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Combining The Flat 3rd And Natural 3rd

Arguably, the defining sounds of rock, blues and most contemporary styles are achieved by combining and contrasting the flat 3rd and natural 3rd. The perfect blues or rock licks inolve using both of the notes in the same idea in inventive and intyeresting ways. My guitar teacher used to call it ‘playing with the third’ and the late, great bluesman Bob Brozman simply refered to the flat 3rd blues note as ‘your buddy’ because you can always count on it.

Playing with the major 3rd of a chord, C sharp in this case, is only for use in A or A7 soloing situations, major or dominant type songs. Never use the major 3rd with A minor as this natural 3rd severely clashes with the A minor sound!

6th Cliche: Big Bluesy Bend Of The 3rd

This little gem of a lick is something I once saw the great Buddy Guy do to create a wonderful musical moment. As your finger never actually touches the 6th fret, its really like a big slow wide vibrato on steroids! You’re bending the C natural up to the C sharp and then smoothly release bending (returning withg sound) back to the C natural so this lick really requires some careful listening on your part. This type of bending/ ear training practice will give your playing an emotional, life like quality and enable you to personalize your sound just like your favorite blues artists. The track below ends with cliche no. 1.

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7th Cliche: Double Stop Hammer Ons

Based on the world’s great fill in and background riffs, example 7 gets right down to the bone, showing you what makes hot sounding guitar tick. The track highlights and summarizes the use of this all important sound as is illustrated by combining and contrasting the A major chord tone C sharp) and the minor 3rd (C nautral) found in the minor pentatonic scale. For all the musical ideas presented in this lesson we’re learning the licks assuming that the they’re in the 5th position, key Of A because it is a favorite key of blues and rock bands. This type of referencing will make it easy to transpose these licks to any key. Play these ideas with rhythm, clarity and confidence and they will perfectly suit a variety of styles, tempos and grooves. It’s a great way to add a tasty little chord shot to a solo or part.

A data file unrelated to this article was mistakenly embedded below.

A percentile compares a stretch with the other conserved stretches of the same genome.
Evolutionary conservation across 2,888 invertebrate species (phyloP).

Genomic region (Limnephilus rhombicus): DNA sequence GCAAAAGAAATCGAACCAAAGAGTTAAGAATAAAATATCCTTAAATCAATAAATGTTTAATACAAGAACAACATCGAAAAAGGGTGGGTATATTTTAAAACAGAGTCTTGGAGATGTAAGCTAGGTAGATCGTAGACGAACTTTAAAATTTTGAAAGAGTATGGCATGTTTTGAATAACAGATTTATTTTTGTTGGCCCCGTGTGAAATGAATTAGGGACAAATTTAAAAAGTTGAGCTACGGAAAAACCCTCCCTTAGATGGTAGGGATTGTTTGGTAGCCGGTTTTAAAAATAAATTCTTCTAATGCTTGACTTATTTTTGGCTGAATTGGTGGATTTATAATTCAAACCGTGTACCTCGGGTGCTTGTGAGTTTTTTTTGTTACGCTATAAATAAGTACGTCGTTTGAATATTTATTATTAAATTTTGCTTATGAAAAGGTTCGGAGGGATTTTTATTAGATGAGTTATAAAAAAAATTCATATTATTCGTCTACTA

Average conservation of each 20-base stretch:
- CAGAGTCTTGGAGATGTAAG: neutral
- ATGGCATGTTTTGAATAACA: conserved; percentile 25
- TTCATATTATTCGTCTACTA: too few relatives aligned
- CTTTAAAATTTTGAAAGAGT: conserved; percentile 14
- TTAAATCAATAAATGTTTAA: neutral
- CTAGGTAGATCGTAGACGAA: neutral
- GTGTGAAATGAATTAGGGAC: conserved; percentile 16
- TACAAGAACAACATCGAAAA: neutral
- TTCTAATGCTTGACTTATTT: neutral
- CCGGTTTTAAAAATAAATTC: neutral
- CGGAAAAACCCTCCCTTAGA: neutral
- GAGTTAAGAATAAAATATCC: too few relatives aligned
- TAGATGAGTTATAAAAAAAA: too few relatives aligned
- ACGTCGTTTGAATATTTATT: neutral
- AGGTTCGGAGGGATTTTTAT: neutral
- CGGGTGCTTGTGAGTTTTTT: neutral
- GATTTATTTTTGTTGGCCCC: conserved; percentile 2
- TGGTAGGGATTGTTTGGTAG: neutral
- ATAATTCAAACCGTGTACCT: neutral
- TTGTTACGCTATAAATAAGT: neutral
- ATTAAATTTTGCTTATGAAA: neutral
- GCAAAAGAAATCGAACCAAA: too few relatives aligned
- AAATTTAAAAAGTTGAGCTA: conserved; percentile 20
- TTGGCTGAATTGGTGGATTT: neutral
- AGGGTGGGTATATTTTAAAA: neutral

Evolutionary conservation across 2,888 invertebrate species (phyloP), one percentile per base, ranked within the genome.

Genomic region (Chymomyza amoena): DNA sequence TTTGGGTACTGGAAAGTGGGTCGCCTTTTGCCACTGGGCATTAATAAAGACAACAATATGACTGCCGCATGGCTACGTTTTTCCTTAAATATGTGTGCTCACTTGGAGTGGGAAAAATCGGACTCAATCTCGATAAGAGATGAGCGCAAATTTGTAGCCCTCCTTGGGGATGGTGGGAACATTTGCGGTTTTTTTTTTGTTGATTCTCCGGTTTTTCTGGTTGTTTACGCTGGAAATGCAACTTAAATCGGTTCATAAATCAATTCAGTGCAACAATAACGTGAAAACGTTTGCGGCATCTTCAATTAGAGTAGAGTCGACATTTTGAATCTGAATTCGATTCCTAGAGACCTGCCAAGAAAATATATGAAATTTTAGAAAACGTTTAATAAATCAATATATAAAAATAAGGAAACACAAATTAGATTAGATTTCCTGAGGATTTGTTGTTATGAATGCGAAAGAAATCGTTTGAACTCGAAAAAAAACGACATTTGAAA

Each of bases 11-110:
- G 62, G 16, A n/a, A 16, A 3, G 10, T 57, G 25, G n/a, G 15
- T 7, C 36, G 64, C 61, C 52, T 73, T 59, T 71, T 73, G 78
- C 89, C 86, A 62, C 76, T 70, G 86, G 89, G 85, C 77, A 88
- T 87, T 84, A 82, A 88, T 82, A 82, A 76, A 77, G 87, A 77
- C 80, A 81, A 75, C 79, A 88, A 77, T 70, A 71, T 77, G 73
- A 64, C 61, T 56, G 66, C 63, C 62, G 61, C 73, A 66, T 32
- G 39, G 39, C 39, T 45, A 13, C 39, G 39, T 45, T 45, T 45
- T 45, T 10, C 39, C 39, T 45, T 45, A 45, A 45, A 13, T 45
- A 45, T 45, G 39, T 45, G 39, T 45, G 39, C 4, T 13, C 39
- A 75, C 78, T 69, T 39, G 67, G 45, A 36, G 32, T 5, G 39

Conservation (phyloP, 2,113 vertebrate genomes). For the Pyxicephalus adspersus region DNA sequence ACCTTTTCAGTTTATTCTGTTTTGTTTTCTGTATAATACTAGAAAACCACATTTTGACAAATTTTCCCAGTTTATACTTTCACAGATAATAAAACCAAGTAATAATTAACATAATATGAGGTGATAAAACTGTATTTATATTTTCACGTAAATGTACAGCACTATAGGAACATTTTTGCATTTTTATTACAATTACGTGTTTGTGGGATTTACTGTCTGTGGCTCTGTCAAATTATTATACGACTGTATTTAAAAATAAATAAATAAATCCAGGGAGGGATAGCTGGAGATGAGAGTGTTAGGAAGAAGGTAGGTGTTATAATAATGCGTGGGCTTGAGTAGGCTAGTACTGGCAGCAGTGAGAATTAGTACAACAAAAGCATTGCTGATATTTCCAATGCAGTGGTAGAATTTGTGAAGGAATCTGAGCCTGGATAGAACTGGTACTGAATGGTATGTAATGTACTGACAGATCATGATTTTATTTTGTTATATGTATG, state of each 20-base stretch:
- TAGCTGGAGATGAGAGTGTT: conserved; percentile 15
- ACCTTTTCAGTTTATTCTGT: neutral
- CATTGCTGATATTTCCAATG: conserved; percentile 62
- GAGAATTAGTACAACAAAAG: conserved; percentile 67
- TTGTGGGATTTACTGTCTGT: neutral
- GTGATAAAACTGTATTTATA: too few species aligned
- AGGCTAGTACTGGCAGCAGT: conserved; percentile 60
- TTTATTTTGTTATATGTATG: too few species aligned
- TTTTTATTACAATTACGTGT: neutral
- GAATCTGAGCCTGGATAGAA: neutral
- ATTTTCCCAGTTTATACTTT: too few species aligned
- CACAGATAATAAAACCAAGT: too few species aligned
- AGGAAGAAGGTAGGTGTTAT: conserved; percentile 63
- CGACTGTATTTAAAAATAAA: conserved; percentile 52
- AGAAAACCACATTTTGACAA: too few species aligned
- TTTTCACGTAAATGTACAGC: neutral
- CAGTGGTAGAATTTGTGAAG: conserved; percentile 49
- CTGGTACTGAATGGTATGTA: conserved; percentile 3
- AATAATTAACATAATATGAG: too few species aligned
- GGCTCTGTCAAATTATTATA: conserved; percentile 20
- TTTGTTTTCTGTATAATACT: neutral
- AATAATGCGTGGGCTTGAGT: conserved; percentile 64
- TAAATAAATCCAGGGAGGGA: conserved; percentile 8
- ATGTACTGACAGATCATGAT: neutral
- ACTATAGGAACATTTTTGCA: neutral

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8th Cliche: Playing With The Third

Funk music, classic rock and rhythm and blues songs are often blues songs played with a straight rhythmic feeling. The track below reinforces the point that blues guitar playing ability is essential to functioning in the world of modern music as the sound of this bluesy device works like a charm in a funk or rhythm and blues settings. The hammer ons are a little slower, with the first note of the hammer on being given the full value of a 16th note making it more pronounced and increasing the rhythmic groove of the solo. The second phrase in the track below adds the C natural to C sharp hammer on to a blues scale.

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9th Cliche: Minor 3rd Blue Note In A Major Setting

For a skilled musician, music that has that familiar, tuneful and bright major tonality will readily accept ideas which use that flat 3rd blues note. This can be found in the jazz and swing influenced music played by blues, pop and rock musicians. In the track just below, the major tonality is being approached by adding a tasteful, bluesy highlight caused by rolling right over the flat 3rd and natural 3rd in smooth, fast runs.

Here is a good rule of thumb lead guitar players: “If a chord has a nice sound or an interesting one, that chord ccan very easily be turned into a musical idea or nice guitar lick”. When you listen to the sweet sound of the A6 chord with its inherent melodic quality, it’s easy to imagine this chord as the basis for a sweet sounding melody or guitar lick. In the example below, I am using that good old reliable flat 3rd blues note to add melodic interest and a cool factor.

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Full Length Blues Solo No. 1

This follows old school blues protocol by repeating the first 4 bars and then following those 8 bars with a strong ending, this is called ‘story – story – end of story’. Strictly in the 5th position, this example requires no out of position shifts or slides.

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Full Length Blues Solo No. 2

Another favorite trick of accomplished bluesmen is repeating a nice little 4 bar hook 3 times in a row. This type of pattern oriented or sequential thinking is a great way to make a plain old minor pentatonic scale sound like real music. the phrase closes with a ‘one note per string’ approach which is another way to give new life to a tired old box pattern.

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Full Length Solo No. 3

led124Staying in the key of A we are popping up to the 12th fret, because it adds a freshness and sense of excitement to an extended solo. This solo is very difficult and contains some real strong classic ideas. I would consider this solo difficult so make sure you heed the fingering indications shown in red numbers just above the traditional staff.

When you practice improvising, try to use as much of the neck as is possible, don’t stay locked in one position or in one pattern, its boring and always starts to sound amateurish at some point. the diagram at left shows the A minor pentatonic scale as it is played in position XII -not the 5th position.